Diverticular disease is a condition that generally effects the colon (also known as the large bowel or large intestine) but it can in fact involve anywhere along the gastrointestinal tract including the oesophagus, stomach and small bowel.

It is the presence of “pockets” or “pouches” that push out from the wall of the bowel. The most common part of the bowel that is affected is the sigmoid colon. This is a segment of bowel down on the lower, left side of the abdomen. There can be very few or many pockets and they can vary in size from very small (smaller than a pea) to very large (the size of a large marble).

It can affect younger people, but it usually starts to appear in people in their 40’s. By the age of 50, it is thought that 40% of the Australian population will have these pockets and by the age of 80, it is thought as many as 70% of the population will be affected.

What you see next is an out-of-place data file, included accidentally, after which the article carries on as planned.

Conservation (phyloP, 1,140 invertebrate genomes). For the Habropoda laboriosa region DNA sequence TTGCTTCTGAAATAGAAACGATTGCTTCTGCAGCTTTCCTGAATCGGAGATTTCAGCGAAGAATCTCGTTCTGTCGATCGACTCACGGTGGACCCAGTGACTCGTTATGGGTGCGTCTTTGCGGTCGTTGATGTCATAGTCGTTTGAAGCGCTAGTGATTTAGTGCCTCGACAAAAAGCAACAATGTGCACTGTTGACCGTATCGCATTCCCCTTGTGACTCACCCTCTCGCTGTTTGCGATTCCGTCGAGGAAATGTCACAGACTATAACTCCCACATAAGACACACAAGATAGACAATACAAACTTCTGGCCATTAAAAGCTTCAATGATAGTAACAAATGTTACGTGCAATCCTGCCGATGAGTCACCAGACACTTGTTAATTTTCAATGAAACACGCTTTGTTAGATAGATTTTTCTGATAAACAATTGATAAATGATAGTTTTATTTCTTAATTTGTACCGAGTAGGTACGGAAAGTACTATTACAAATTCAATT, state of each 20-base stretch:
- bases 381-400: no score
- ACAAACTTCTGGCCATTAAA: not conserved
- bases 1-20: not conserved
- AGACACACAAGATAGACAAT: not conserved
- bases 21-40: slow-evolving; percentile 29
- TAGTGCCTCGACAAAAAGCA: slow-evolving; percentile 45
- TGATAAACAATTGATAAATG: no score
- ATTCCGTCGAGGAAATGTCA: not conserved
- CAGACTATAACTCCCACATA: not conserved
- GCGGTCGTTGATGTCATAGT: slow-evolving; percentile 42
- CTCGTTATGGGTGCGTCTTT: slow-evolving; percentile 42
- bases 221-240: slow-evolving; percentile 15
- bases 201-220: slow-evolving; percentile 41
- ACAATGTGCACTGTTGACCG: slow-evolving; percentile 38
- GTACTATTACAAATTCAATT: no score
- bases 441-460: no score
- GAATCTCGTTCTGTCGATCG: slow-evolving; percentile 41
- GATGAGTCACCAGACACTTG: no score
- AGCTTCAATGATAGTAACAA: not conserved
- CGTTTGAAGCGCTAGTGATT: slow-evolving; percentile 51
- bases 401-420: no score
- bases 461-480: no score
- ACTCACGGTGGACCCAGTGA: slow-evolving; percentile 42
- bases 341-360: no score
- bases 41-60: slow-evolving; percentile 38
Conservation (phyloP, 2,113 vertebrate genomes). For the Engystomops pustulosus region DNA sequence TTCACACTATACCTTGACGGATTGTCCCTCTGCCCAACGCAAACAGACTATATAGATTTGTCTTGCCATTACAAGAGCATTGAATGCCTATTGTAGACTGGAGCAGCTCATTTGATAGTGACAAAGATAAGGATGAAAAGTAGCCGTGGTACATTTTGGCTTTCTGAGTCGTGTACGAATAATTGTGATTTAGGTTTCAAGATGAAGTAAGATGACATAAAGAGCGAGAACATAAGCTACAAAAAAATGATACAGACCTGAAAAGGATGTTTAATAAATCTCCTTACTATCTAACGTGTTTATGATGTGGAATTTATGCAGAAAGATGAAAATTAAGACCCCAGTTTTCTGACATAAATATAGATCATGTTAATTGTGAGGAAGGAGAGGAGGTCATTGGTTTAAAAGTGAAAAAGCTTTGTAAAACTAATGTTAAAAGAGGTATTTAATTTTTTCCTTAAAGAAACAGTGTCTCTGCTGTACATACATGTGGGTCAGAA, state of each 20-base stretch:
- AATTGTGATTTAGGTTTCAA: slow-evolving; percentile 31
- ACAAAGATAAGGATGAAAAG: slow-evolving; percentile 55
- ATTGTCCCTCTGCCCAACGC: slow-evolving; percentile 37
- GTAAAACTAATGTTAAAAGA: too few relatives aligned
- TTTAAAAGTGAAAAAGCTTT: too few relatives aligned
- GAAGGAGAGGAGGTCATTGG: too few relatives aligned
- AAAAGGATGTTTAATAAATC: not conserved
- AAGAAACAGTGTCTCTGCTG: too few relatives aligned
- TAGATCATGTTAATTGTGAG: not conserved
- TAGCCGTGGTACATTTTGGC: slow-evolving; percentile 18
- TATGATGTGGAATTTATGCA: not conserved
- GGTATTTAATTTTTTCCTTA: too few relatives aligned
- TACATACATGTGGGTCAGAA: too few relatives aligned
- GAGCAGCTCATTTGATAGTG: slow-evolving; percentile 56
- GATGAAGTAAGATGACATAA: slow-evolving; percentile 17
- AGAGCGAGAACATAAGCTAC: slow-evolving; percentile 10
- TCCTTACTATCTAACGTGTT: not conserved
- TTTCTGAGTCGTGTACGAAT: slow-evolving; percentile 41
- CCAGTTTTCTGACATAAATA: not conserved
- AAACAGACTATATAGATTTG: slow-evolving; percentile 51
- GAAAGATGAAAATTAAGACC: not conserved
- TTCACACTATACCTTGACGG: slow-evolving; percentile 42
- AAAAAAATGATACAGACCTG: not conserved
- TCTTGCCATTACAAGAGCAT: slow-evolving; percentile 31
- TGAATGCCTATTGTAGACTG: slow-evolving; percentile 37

Strictly speaking, the presence of these pockets without any symptoms is referred to as “diverticulosis”. It is only when you develop symptoms that it is considered “diverticular disease”. When these pockets become inflamed, it is called “diverticulitis”. For the purpose of this discussion however, diverticular disease means all of the above.

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